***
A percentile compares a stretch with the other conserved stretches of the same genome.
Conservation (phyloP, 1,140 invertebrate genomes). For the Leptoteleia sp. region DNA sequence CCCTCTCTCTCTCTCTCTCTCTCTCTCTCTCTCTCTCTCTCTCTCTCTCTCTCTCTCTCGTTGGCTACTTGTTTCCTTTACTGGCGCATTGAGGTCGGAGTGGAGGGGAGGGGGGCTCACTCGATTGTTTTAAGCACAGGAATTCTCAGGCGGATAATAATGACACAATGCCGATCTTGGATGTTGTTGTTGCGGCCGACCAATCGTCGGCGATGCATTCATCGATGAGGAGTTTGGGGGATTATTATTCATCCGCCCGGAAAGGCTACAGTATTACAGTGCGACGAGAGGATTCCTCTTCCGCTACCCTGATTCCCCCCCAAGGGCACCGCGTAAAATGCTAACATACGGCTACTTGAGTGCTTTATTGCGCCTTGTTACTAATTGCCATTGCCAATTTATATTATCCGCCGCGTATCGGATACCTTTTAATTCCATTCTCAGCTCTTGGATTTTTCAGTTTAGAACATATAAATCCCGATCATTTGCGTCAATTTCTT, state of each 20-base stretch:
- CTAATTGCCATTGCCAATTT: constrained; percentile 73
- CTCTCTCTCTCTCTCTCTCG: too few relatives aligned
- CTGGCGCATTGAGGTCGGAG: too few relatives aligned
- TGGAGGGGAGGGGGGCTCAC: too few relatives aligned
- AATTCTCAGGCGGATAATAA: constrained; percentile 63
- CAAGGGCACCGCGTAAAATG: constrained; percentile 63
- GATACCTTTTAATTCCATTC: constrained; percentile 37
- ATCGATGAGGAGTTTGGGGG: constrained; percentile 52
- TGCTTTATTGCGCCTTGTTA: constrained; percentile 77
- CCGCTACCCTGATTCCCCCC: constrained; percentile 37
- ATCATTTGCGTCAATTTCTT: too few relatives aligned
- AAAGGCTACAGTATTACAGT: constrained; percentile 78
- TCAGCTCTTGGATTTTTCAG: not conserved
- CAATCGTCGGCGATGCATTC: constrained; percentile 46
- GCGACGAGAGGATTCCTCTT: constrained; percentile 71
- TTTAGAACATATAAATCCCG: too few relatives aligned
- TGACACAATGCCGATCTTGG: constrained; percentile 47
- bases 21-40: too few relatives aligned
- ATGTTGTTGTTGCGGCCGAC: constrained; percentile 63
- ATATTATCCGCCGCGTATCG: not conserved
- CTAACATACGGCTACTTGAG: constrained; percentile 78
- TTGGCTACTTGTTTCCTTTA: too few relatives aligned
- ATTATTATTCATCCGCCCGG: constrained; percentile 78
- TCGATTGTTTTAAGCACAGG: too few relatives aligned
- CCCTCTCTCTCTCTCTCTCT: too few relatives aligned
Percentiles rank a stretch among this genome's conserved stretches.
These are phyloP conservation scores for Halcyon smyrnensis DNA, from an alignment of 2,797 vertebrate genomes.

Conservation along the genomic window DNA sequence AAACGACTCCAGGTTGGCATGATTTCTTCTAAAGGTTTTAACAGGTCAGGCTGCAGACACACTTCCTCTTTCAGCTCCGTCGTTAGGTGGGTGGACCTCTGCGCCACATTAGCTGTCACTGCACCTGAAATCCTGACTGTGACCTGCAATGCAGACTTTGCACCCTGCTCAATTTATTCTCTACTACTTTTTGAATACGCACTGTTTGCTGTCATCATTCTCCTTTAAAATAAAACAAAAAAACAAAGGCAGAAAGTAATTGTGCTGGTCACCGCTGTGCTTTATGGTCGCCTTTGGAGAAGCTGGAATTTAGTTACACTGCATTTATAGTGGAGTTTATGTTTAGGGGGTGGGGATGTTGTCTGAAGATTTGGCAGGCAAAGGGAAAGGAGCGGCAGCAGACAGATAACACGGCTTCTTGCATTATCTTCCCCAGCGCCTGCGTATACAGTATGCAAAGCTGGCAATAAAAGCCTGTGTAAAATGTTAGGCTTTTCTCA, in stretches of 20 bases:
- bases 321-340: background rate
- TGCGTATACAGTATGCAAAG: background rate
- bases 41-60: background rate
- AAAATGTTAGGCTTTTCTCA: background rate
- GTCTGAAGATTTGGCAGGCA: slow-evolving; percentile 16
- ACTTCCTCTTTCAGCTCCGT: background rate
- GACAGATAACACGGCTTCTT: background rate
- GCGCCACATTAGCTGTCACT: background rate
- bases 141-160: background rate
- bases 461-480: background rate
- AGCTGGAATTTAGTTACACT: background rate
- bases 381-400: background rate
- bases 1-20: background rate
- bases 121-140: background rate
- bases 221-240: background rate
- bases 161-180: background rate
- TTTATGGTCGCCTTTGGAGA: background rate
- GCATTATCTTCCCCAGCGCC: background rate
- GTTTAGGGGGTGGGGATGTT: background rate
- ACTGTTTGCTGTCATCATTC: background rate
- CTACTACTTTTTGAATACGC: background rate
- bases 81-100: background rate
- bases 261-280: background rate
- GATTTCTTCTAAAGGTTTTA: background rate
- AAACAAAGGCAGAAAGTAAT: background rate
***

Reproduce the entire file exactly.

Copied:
A percentile compares a stretch with the other conserved stretches of the same genome.
Conservation (phyloP, 1,140 invertebrate genomes). For the Leptoteleia sp. region DNA sequence CCCTCTCTCTCTCTCTCTCTCTCTCTCTCTCTCTCTCTCTCTCTCTCTCTCTCTCTCTCGTTGGCTACTTGTTTCCTTTACTGGCGCATTGAGGTCGGAGTGGAGGGGAGGGGGGCTCACTCGATTGTTTTAAGCACAGGAATTCTCAGGCGGATAATAATGACACAATGCCGATCTTGGATGTTGTTGTTGCGGCCGACCAATCGTCGGCGATGCATTCATCGATGAGGAGTTTGGGGGATTATTATTCATCCGCCCGGAAAGGCTACAGTATTACAGTGCGACGAGAGGATTCCTCTTCCGCTACCCTGATTCCCCCCCAAGGGCACCGCGTAAAATGCTAACATACGGCTACTTGAGTGCTTTATTGCGCCTTGTTACTAATTGCCATTGCCAATTTATATTATCCGCCGCGTATCGGATACCTTTTAATTCCATTCTCAGCTCTTGGATTTTTCAGTTTAGAACATATAAATCCCGATCATTTGCGTCAATTTCTT, state of each 20-base stretch:
- CTAATTGCCATTGCCAATTT: constrained; percentile 73
- CTCTCTCTCTCTCTCTCTCG: too few relatives aligned
- CTGGCGCATTGAGGTCGGAG: too few relatives aligned
- TGGAGGGGAGGGGGGCTCAC: too few relatives aligned
- AATTCTCAGGCGGATAATAA: constrained; percentile 63
- CAAGGGCACCGCGTAAAATG: constrained; percentile 63
- GATACCTTTTAATTCCATTC: constrained; percentile 37
- ATCGATGAGGAGTTTGGGGG: constrained; percentile 52
- TGCTTTATTGCGCCTTGTTA: constrained; percentile 77
- CCGCTACCCTGATTCCCCCC: constrained; percentile 37
- ATCATTTGCGTCAATTTCTT: too few relatives aligned
- AAAGGCTACAGTATTACAGT: constrained; percentile 78
- TCAGCTCTTGGATTTTTCAG: not conserved
- CAATCGTCGGCGATGCATTC: constrained; percentile 46
- GCGACGAGAGGATTCCTCTT: constrained; percentile 71
- TTTAGAACATATAAATCCCG: too few relatives aligned
- TGACACAATGCCGATCTTGG: constrained; percentile 47
- bases 21-40: too few relatives aligned
- ATGTTGTTGTTGCGGCCGAC: constrained; percentile 63
- ATATTATCCGCCGCGTATCG: not conserved
- CTAACATACGGCTACTTGAG: constrained; percentile 78
- TTGGCTACTTGTTTCCTTTA: too few relatives aligned
- ATTATTATTCATCCGCCCGG: constrained; percentile 78
- TCGATTGTTTTAAGCACAGG: too few relatives aligned
- CCCTCTCTCTCTCTCTCTCT: too few relatives aligned
Percentiles rank a stretch among this genome's conserved stretches.
These are phyloP conservation scores for Halcyon smyrnensis DNA, from an alignment of 2,797 vertebrate genomes.

Conservation along the genomic window DNA sequence AAACGACTCCAGGTTGGCATGATTTCTTCTAAAGGTTTTAACAGGTCAGGCTGCAGACACACTTCCTCTTTCAGCTCCGTCGTTAGGTGGGTGGACCTCTGCGCCACATTAGCTGTCACTGCACCTGAAATCCTGACTGTGACCTGCAATGCAGACTTTGCACCCTGCTCAATTTATTCTCTACTACTTTTTGAATACGCACTGTTTGCTGTCATCATTCTCCTTTAAAATAAAACAAAAAAACAAAGGCAGAAAGTAATTGTGCTGGTCACCGCTGTGCTTTATGGTCGCCTTTGGAGAAGCTGGAATTTAGTTACACTGCATTTATAGTGGAGTTTATGTTTAGGGGGTGGGGATGTTGTCTGAAGATTTGGCAGGCAAAGGGAAAGGAGCGGCAGCAGACAGATAACACGGCTTCTTGCATTATCTTCCCCAGCGCCTGCGTATACAGTATGCAAAGCTGGCAATAAAAGCCTGTGTAAAATGTTAGGCTTTTCTCA, in stretches of 20 bases:
- bases 321-340: background rate
- TGCGTATACAGTATGCAAAG: background rate
- bases 41-60: background rate
- AAAATGTTAGGCTTTTCTCA: background rate
- GTCTGAAGATTTGGCAGGCA: slow-evolving; percentile 16
- ACTTCCTCTTTCAGCTCCGT: background rate
- GACAGATAACACGGCTTCTT: background rate
- GCGCCACATTAGCTGTCACT: background rate
- bases 141-160: background rate
- bases 461-480: background rate
- AGCTGGAATTTAGTTACACT: background rate
- bases 381-400: background rate
- bases 1-20: background rate
- bases 121-140: background rate
- bases 221-240: background rate
- bases 161-180: background rate
- TTTATGGTCGCCTTTGGAGA: background rate
- GCATTATCTTCCCCAGCGCC: background rate
- GTTTAGGGGGTGGGGATGTT: background rate
- ACTGTTTGCTGTCATCATTC: background rate
- CTACTACTTTTTGAATACGC: background rate
- bases 81-100: background rate
- bases 261-280: background rate
- GATTTCTTCTAAAGGTTTTA: background rate
- AAACAAAGGCAGAAAGTAAT: background rate